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Healthy nutrition for healthy teeth

A healthy diet is about more than maintaining a healthy weight. Good nutrition helps to prevent disease, and oral diseases are no exception. 

Antioxidants and other nutrients found in fruits, vegetables, legumes and nuts may strengthen immunity and improve the body’s ability to fight bacteria and inflammation. All of these benefits can help protect your teeth and gums. Some foods and dietary habits even have distinct effects on the mouth’s ability to handle cavity-causing bacteria.

For example:

  • Calcium-fortified juices, milk and other dairy products are rich in calcium and vitamin D and help promote healthy teeth and bones, reducing the risk for tooth loss. Adding powdered milk to cooked dishes helps those who don’t like milk or cheese get some of the calcium they need to protect their teeth and jawbones.
  • Crisp fruits and raw vegetables, like apples, carrots and celery, help clean plaque from teeth and freshen breath. Fresh cranberries also interrupt the bonding of oral bacteria before they can form damaging plaque.
  • Antioxidant vitamins, such as vitamin C, and other nutrients from fruits and vegetables help protect your gums and other tissues from cell damage and bacterial infection. Folic acid promotes a healthy mouth and supports cell growth throughout the entire body. This member of the B vitamin family is found in green leafy vegetables and brewer’s yeast.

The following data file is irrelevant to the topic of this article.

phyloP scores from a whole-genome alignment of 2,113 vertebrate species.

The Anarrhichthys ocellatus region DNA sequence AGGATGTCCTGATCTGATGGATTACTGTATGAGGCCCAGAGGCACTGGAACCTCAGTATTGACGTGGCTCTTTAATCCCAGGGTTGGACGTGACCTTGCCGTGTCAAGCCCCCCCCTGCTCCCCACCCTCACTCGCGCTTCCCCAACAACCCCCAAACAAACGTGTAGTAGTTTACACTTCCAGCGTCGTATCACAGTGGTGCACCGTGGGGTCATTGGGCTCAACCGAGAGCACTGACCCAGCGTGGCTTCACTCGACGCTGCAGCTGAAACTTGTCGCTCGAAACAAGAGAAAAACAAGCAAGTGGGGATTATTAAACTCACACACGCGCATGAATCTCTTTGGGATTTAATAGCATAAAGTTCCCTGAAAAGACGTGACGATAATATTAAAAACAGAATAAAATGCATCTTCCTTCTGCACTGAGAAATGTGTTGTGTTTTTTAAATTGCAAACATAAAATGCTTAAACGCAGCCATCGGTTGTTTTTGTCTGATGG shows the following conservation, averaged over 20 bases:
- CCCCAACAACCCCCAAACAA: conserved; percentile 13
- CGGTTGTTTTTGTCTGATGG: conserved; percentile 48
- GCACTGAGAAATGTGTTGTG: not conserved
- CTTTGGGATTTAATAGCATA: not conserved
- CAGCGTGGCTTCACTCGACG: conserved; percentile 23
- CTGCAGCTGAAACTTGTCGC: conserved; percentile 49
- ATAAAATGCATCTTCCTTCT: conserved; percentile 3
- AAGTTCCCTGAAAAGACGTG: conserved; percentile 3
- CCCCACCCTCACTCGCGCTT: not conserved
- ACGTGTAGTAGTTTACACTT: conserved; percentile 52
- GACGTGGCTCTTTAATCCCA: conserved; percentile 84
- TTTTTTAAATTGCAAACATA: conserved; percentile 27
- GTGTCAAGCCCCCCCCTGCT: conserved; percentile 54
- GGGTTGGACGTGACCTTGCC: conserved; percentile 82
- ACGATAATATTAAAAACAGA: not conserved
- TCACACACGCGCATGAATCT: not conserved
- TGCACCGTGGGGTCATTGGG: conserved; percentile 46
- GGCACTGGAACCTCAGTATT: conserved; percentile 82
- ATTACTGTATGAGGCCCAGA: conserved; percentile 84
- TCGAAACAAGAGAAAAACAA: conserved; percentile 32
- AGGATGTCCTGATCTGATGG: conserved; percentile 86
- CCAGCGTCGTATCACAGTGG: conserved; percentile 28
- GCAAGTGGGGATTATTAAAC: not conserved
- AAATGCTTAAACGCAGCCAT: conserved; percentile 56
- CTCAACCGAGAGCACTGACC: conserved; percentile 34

You may already know that cavity-causing organisms feed on the sugar in foods and beverages and convert the sugar to acid, which then attacks tooth enamel and causes tooth decay. But did you know that acidic foods and drinks can wear away your enamel, leaving your teeth sensitive, cracked and discolored?

Timing is everything

A diet that promotes good oral health is not just about the foods you eat or avoid. When and how you eat is equally important.

  • Foods that take a long time to chew or that you hold in your mouth (such as cough drops) can damage teeth because they keep sugars in your mouth longer than other foods.
  • Instead of snacking on sugary or acidic foods throughout the day, eat these foods just during meal times in order to minimize the amount of time teeth are exposed to acid. In addition, the body produces more saliva to help digest larger meals, which washes away more food and helps neutralize harmful acids before they can attack teeth.

Last updated March 17, 2022

The oral health information on this website is intended for educational purposes only. Always consult a licensed dentist or other qualified health care professional for any questions concerning your oral health.